6 September 2014, Normandy, France ~ Alltech FEI World Equestrian Games™ 2014 in Normandy – Driving Marathon
The Driving marathon of the Alltech FEI World Equestrian Games™ 2014 in Normandy held at La Prairie Racecourse in Caen today was nothing short of a thriller. Christoph Sandmann (GER) won this phase of the competition, ahead of compatriot Georg von Stein and the reigning world champion Boyd Exell (AUS). The Australian, who was second after dressage yesterday, has taken the lead in the individual standings with a combined result of 125.83 points. The Dutch team is still in gold medal position followed by Germany, thanks to their extremely strong marathon performances, and Hungary in third.
The gravel footing of La Prairie racecourse in Caen guaranteed equal conditions from beginning to end for all of the 46 four-in-hand drivers in competition today. Over 15.000 spectators enjoyed wonderful driving sport under ideal weather conditions for both people and horses. The excitement grew as the event went on given that the best drivers after dressage were the last to start in the marathon.
Gigantic screens had been placed all around the venue and the live broadcast allowed spectators to follow their favourite competitors as they drove through the eight beautifully built obstacles.
Christoph Sandmann, who had won the marathon at the FEI World Equestrian Games™ in Rome 1998, has always been a very strong marathon driver. His daughter Anna, who is a successful international pair driver in her own right, acted as a navigator on her father’s carriage today. The German won the marathon on home ground at CAI3* Riesenbeck a month ago and felt his horses were in perfect form.
“I had a small problem in the first obstacle when I passed a gate and lost precious seconds,” Sandmann said. “After that I really went for it. My horses are super fit at the moment and we have worked very hard. Before the marathon I thought that the obstacles looked quite easy, but they were complex enough. The footing was great, my carriage only drifted once, but that is normal,” he explained.
Georg von Stein was the first German driver on the course and his goal was to clear the way for teammates Michael Brauchle and Christoph Sandmann. Von Stein tested different routes in the obstacles, so his compatriots would know which route would be the best. By doing this, Von Stein not only helped his team, but also performed very well individually. The 42-year old riding instructor set very fast times and finished second in today’s competition.
“I risked everything as we had agreed beforehand with the team,” he said. “It went really well and I drove a clear round. I was a bit surprised that my horses were a little tired, but the crowd was whistling a lot and I had to take them back many times, which cost them a lot of energy.”
Boyd Exell was the penultimate competitor to start in the marathon and the crowd closely followed his performances along with his fellow competitors. The Australian was well on his way, driving his team fluently through the obstacles and recording fast times. But he was a little too brave driving into gate C of obstacle 6 and got stuck for a few moments.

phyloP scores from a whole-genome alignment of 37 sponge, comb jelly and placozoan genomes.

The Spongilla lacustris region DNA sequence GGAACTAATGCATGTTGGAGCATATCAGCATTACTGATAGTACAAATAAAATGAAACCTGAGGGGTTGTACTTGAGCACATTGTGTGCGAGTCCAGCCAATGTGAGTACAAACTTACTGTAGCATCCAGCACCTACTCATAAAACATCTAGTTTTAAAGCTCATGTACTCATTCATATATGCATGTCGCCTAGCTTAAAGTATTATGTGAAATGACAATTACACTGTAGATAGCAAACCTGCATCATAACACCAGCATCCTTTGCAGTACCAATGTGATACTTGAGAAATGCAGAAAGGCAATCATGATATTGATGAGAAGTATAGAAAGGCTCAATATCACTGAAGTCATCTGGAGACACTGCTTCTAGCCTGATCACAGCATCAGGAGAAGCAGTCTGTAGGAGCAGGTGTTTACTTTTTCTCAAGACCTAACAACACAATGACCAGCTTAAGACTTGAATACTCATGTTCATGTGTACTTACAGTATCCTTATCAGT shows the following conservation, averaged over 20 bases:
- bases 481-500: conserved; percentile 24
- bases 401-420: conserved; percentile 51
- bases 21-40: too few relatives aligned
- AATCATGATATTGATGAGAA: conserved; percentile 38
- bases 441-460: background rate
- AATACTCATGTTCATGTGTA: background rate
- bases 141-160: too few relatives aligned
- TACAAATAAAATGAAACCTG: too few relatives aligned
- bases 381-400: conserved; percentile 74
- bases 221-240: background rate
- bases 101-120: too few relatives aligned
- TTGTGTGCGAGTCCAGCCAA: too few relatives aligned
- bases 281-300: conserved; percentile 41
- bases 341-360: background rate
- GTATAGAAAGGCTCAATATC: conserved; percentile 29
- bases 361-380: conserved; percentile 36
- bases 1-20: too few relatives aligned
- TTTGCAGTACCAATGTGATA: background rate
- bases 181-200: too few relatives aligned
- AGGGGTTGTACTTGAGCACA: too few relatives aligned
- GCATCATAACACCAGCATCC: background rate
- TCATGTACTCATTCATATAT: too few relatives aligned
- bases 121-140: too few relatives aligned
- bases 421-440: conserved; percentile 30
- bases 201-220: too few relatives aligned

“After that, everything went in overreaction,” Exell explained. “I was going fast but then I made an extra circle going from C to D. I wanted to make up for the lost time so I took a brave route up the hill, in which my wheeler horse Rambo helped me a lot, he climbed the Mount Everest for me! My horses were very strong and fresh, they had lots of power. To catch up five to six points is good, especially when you include that extra circle.”
After obstacle six, Exell got into fighting mode and set the fastest and second fastest times in the two remaining obstacles, securing third place in the marathon only 0,04 penalty points behind Georg von Stein. Exell has taken over the lead in the overall standings, but is less than one ball ahead of Chester Weber (USA), which guarantees an exciting finale in tomorrow’s obstacle driving competition.
Dressage winner Chester Weber had a few problems and was unable to get into the right rhythm. “My horses felt strong in obstacle one and after the second obstacle I could feel that they were setting into a groove,” he explained. “I gave them a little bit of a break before obstacle eight and looking back, I probably should not have done this as it disturbed the rhythm of my right leader horse,” he acknowledged. Weber has dropped to second place in the standings, but still has a chance of winning the gold tomorrow.
Theo Timmerman (NED) also had several problems, but was able to hold on to his third place. He is followed by fellow countryman IJsbrand Chardon, marathon-winner Christoph Sandmann and Koos de Ronde (NED), who finished fourth in the marathon.
Home driver Sébastien Mourier was one of the first competitors on the course this morning and set the times to beat. The 35-year-old individual driver from France remained in the lead for most of the day, but finished in fifth place in today’s competition.
1.Christoph Sandmann (GER) 89,30
2. Georg von Stein (GER) 90,28
3. Boyd Exell (AUS) 90,32
4. Koos de Ronde (NED) 91,53
5. Sébastien Mourier (FRA) 91,87
Individual standings after Dressage and Marathon:
1. Boyd Exell (AUS) 125,83
2. Chester Weber (USA) 128,60
3. Theo Timmerman (NED) 133,88
4. IJsbrand Chardon (NED) 134,38
5. Christoph Sandmann (GER) 136,43
Team standings after Dressage and Marathon:
1. The Netherlands 263,19
2. Germany 277,56
3. Hungary 283,63
By Cindy Timmer for the FEI
Photo: Marie de Ronde-Oudemans/FEI